The highest sale for the month was in Long Bay at 23 Surrey Lane. Built in 2011, this 2,299 square foot, four bedroom, two and a half bath home has a great open floor plan with high cathedral ceilings, custom kitchen, granite, hardwood floors, first floor master suite, gas fireplace, central a.c., and just about everything else you’d expect in a high quality home. This home was listed at $509,000 and sold at $510,000 after just four days on the market. Someone though it was pretty nice! It is assessed at $371,700.
Data compiled using the NEREN MLS System
You Can’t Count on This Buyer
There were 134 single family homes sold in September in the twelve Lakes Region communities covered by this report. The average sales price came in at $368,128 and the median price point was $252,500. This brings us to a total of 986 sales at an average price of $343,416 for the first three quarters of 2017. This is a slight uptick from the 948 sales at an average of $325,490 for the same period last year. That’s pretty darn good in my book…
Last November on a bleak and dreary day I got a phone call from a buyer that wanted to see a house that same evening around 7:00. He spoke with European accent and said his name was something like Dray Cole. I told him I would have to call the listing agent to see if we could get in and suggested that it would be better to look tomorrow in the daylight as it would be difficult in the dark. He stated that he has a sensitivity to bright light and was on a very tight schedule, so it would have to be tonight. I told him I would call him back. He said he had no cell phone but was sure the agent would let us in so he would just be there at 7:00.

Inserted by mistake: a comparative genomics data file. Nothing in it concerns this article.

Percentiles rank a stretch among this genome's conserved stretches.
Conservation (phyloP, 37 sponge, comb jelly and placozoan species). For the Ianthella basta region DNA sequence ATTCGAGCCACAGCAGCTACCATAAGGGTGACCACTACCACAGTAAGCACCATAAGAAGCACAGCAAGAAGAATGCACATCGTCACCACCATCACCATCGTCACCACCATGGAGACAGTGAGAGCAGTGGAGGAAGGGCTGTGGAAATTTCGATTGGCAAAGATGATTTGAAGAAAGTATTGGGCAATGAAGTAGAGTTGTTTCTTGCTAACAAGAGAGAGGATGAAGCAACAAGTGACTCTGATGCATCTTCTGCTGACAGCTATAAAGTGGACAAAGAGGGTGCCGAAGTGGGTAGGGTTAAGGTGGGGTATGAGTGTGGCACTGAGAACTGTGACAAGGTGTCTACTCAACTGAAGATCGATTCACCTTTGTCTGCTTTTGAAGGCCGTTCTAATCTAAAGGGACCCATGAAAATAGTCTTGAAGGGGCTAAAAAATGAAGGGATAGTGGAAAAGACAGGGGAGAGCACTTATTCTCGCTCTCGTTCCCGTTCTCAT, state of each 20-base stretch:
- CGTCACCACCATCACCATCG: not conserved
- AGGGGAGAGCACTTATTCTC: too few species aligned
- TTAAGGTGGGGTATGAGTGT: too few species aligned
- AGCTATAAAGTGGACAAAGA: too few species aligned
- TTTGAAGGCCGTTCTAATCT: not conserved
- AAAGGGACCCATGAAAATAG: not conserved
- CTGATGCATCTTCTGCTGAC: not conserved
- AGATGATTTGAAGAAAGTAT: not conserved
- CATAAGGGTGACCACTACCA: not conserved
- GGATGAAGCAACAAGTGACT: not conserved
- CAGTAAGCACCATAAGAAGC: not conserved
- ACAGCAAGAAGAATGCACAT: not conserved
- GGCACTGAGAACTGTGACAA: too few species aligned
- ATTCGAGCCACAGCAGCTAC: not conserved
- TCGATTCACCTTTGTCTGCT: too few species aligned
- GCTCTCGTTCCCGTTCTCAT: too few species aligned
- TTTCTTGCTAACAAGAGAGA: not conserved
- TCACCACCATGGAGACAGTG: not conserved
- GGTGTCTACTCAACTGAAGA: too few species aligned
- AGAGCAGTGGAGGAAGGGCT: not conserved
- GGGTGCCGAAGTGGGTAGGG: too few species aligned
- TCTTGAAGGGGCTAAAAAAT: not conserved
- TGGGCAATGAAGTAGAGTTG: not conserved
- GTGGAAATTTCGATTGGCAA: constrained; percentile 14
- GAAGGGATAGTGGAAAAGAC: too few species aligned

It turns out that the listing agent was not able to show the property but arranged for us to get in as the owners were quite elderly and never left during showings anyway. The house was an old New Englander style home and based on the MLS photos it looked pretty run down inside and out. It clearly need a paint job outside and the interior looked right out of the fifties with wall paper, harvest gold appliances, and worn out wall to wall carpeting.
The house was located on a back street with just a few houses on it and very little in the way of street lamps. I arrived right at seven and there was a big black Lincoln parked there that looked like it was from the late sixties. It was spitting rain and sleet and as I approached the car a rather tall, thin man with a black suit and black coat opened the door and stood up. He was rather pale, with long black hair, and the darkest eyes I have ever seen. He said hello and reached out a bony hand to shake. We exchanged short pleasantries, talked about agency, and as we turned toward the house I was startled by a flapping sound as several objects flew by my head and up into the sky. Looking up I could see dozens of small creatures flying into the broken gable vent. “Bats!” I exclaimed, “this is not good. They are hard to get rid of!” Dray said in clear cold voice, “Not to worry, they vill be fine.”